New details on teen’s relationship with slain man
James Lee DiMaggio, called Uncle Jim by the family, exchanged phone calls with Hannah Anderson before her mother and brother were killed on his ranch and he fled with the 16-year-old, who was recovered over the weekend in Idaho.
By Los Angeles Times and The Associated Press
SAN DIEGO — A family friend tortured and killed a mother and her 8-year old son before setting his home on fire and escaping with the mother’s 16-year-old daughter, according to search warrants unsealed Wednesday.
The warrants do not describe the torture but say firefighters found the mother’s body in James Lee DiMaggio’s garage near a crowbar and what appeared to be blood next to her head. The family dog was found shot to death under a sleeping bag.
Investigators found the child’s body as they sifted through rubble.
DiMaggio and Hannah Anderson, 16, exchanged about 13 calls before the teen was picked up from cheerleading practice Aug. 4. Both phones were turned off and the home burned several hours later.
The warrants shed light on the Anderson family’s relationship with DiMaggio, 40, a telecommunications technician, whom the children called Uncle Jim. Hannah’s mother, Christina Anderson, 44, was described in one search warrant as DiMaggio’s “best friend’s wife.”
Although sheriff’s officials declined to state whether Hannah Anderson went with DiMaggio willingly during the early stages of the search, the search warrants clearly spell out that they feared she was in “grave” danger.
The warrants describe how DiMaggio took the teen on multiday trips, most recently to Malibu and Hollywood.
Hannah Anderson was rescued when FBI agents killed DiMaggio in the Idaho wilderness on Saturday, ending a six-day search that spanned much of the Western United States and parts of Canada and Mexico. Hannah Anderson described on a social-media site how she survived captivity and how she is coping with the deaths of her mother and brother.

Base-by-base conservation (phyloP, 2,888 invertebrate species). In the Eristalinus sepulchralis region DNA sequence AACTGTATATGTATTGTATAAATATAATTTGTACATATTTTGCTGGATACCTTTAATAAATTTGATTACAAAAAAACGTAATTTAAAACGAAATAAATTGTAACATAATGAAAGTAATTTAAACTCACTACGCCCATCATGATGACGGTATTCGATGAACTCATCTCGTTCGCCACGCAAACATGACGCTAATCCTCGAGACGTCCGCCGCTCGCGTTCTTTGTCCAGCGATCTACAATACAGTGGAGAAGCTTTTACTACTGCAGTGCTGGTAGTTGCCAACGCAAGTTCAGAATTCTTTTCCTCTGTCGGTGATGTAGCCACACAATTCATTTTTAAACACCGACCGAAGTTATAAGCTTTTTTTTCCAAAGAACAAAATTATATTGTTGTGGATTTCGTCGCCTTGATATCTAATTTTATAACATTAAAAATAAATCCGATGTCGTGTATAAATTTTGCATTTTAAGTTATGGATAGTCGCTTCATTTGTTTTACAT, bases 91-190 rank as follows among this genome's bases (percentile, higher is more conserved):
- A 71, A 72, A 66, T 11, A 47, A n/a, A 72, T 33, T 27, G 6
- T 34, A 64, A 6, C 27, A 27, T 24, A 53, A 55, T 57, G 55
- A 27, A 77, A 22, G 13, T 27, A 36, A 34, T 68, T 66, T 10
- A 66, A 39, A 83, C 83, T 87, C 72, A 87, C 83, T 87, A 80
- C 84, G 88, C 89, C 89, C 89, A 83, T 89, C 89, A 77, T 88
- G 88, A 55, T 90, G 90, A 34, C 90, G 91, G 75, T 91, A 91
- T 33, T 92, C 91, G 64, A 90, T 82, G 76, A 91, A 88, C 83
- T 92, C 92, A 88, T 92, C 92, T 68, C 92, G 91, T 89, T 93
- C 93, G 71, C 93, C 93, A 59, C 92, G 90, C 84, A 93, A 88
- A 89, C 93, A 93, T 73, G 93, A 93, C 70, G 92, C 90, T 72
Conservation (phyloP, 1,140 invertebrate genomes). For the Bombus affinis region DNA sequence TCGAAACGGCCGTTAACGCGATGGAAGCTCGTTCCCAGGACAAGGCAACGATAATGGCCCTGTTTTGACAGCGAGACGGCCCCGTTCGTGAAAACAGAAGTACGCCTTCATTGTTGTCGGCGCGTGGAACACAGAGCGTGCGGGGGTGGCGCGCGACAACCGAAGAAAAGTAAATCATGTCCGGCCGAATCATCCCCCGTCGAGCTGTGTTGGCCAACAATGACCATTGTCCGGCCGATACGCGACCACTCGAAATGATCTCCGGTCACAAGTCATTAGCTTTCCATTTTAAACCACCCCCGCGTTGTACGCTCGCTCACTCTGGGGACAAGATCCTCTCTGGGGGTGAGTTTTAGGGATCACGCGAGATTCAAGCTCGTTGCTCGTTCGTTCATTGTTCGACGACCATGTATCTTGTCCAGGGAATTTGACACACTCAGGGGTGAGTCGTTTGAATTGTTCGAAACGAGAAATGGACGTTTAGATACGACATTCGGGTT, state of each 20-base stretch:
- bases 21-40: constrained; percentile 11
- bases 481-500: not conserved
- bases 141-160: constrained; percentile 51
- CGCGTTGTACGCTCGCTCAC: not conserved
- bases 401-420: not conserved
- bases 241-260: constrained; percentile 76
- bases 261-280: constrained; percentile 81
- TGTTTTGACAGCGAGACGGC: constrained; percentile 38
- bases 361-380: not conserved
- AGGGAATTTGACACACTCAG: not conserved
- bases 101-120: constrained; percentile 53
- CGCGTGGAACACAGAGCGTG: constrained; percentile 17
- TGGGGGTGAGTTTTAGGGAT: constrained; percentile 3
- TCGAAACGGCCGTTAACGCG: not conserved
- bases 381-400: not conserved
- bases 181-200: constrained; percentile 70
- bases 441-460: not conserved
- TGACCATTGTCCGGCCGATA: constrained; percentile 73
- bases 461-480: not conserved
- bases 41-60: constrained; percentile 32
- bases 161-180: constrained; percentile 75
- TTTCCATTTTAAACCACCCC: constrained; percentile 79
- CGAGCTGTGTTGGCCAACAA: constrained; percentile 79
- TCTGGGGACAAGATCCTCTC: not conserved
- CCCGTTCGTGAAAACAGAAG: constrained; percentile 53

“I wish I could go back in time and risk my life to try and save theirs. I will never forgive myself for not trying harder to save them,” she wrote.
The postings, which began Monday night and stopped Tuesday night, were on the ask.fm social-networking site under an account for “Hannahbanana722” of Lakeside, the San Diego suburb where the teen lived with her mother and brother. The account was disabled Wednesday.
DiMaggio was shot at least five times in the head and chest, according to authorities, who were unable to determine a precise number of gunshot wounds. DiMaggio’s body was cremated Tuesday near Los Angeles, said family spokesman Andrew Spanswick.
Police have said little about the investigation. A spokeswoman for the San Diego County Sheriff’s Department said authorities were aware of the online comments but did not confirm they were Anderson’s.
Dawn MacNabb, whose son, Alan, is one of Anderson’s closest friends, confirmed the postings were by the teen. Alan spoke on the phone with Anderson on Tuesday and urged her to delete some of the postings, MacNabb said.
Anderson declined interview requests from news organizations that posted to her account.
DiMaggio had invited the children and their mother to his house in Boulevard, a rural town 65 miles east of San Diego.
“He told us he was losing his house because of money issues so we went up there one last time to support him, and to have fun riding go karts up there but he tricked us,” Anderson wrote on the site.
She said she “basically” stayed awake for six straight days and repeatedly told her captor she was hungry. She couldn’t escape because DiMaggio had a gun and “threatened to kill me and anyone who tried to help.”
She said she was too frightened to ask for help when horseback riders encountered the pair in the remote wilderness on Aug. 7. The riders didn’t report the sightings to police until the next day, after returning home and learning about the search.
“I had to act calm I didn’t want them to get hurt,” she wrote. Asked if she would have preferred DiMaggio got a lifetime prison sentence instead of being killed, she said, “He deserved what he got.”
Associated Press writer Rebecca Boone contributed to this report.